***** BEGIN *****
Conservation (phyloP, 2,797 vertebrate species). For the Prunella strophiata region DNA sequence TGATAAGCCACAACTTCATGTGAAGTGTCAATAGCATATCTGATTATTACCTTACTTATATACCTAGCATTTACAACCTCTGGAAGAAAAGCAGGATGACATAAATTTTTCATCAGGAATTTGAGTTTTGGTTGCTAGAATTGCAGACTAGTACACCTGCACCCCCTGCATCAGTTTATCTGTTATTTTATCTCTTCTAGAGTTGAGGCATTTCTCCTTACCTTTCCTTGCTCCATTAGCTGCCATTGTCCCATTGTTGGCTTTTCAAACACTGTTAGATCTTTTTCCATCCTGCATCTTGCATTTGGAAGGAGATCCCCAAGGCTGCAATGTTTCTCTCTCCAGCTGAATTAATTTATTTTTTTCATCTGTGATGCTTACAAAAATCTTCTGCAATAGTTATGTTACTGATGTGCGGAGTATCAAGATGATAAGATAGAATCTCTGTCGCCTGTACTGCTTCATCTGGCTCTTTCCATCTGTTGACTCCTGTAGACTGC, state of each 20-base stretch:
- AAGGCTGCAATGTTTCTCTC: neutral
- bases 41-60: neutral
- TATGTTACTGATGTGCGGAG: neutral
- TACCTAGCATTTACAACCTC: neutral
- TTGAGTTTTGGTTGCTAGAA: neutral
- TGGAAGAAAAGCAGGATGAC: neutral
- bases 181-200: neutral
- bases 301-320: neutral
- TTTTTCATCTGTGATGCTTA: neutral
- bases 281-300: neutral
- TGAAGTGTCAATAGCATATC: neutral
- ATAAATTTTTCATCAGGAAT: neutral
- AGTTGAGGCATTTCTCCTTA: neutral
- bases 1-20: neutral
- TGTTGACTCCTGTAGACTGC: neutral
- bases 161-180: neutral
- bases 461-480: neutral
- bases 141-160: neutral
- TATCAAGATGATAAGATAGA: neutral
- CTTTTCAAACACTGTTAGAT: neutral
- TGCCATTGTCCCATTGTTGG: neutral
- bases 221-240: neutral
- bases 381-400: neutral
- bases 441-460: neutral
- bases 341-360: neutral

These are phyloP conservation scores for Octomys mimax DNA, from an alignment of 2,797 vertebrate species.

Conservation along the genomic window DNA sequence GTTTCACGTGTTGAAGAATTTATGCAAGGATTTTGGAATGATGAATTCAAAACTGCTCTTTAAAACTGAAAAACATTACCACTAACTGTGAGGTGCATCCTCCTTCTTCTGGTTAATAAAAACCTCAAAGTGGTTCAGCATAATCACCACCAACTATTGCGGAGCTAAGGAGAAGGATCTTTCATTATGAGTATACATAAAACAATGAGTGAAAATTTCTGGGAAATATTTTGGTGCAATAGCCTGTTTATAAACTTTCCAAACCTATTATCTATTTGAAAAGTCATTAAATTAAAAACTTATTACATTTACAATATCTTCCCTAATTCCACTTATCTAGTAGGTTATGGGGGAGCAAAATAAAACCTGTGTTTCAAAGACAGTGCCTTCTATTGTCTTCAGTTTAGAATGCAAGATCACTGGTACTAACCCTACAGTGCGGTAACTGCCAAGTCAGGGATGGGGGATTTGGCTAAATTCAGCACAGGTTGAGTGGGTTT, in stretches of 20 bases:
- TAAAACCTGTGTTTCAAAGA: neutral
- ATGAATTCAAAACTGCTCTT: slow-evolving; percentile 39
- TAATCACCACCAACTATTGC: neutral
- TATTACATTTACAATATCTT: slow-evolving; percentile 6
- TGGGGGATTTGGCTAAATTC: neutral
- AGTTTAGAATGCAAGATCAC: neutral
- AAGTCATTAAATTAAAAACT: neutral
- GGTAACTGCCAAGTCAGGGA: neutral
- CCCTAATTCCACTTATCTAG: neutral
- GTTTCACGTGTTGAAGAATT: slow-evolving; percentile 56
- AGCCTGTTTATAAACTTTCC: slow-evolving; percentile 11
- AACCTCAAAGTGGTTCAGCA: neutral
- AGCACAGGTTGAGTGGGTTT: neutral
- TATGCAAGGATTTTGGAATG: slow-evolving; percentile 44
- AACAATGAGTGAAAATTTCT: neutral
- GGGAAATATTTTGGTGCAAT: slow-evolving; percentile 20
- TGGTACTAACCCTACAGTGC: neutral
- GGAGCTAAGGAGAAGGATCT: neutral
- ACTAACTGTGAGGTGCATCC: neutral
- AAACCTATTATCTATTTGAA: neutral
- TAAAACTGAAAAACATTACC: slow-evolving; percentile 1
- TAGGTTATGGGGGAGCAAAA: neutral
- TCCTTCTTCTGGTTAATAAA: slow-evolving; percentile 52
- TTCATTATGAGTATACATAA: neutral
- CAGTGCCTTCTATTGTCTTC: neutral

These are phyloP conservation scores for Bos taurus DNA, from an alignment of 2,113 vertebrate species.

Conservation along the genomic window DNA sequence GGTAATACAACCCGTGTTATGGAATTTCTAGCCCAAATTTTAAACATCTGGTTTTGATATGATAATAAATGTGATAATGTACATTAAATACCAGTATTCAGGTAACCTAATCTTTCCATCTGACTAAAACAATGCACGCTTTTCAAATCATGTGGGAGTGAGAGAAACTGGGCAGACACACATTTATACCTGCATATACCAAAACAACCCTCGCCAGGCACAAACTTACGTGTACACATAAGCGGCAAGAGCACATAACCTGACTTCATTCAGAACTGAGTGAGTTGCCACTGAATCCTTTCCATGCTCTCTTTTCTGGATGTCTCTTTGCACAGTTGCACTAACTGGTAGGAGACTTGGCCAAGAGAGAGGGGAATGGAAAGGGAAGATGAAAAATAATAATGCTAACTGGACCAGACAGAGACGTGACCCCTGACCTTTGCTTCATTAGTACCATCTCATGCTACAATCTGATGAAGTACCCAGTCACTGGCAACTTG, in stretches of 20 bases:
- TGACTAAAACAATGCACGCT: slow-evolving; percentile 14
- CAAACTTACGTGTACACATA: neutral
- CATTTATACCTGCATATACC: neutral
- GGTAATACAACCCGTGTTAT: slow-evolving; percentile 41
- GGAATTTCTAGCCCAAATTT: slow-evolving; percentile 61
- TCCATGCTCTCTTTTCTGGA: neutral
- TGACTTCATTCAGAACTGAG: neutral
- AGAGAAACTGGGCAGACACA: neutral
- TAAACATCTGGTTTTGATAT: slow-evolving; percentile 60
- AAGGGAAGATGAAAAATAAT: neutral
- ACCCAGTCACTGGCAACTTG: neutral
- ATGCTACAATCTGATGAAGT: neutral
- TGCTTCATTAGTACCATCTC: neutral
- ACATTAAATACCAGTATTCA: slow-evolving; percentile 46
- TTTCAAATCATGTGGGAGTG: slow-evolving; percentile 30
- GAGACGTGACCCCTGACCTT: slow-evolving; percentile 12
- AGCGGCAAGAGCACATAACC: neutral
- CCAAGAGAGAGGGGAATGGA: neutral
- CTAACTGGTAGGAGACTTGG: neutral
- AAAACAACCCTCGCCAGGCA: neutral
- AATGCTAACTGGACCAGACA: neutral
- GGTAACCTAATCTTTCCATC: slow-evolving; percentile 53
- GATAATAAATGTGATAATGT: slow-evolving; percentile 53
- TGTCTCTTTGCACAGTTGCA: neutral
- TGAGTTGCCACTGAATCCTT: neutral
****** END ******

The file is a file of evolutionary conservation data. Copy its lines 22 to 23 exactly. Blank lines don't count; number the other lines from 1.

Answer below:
- TGCCATTGTCCCATTGTTGG: neutral
- bases 221-240: neutral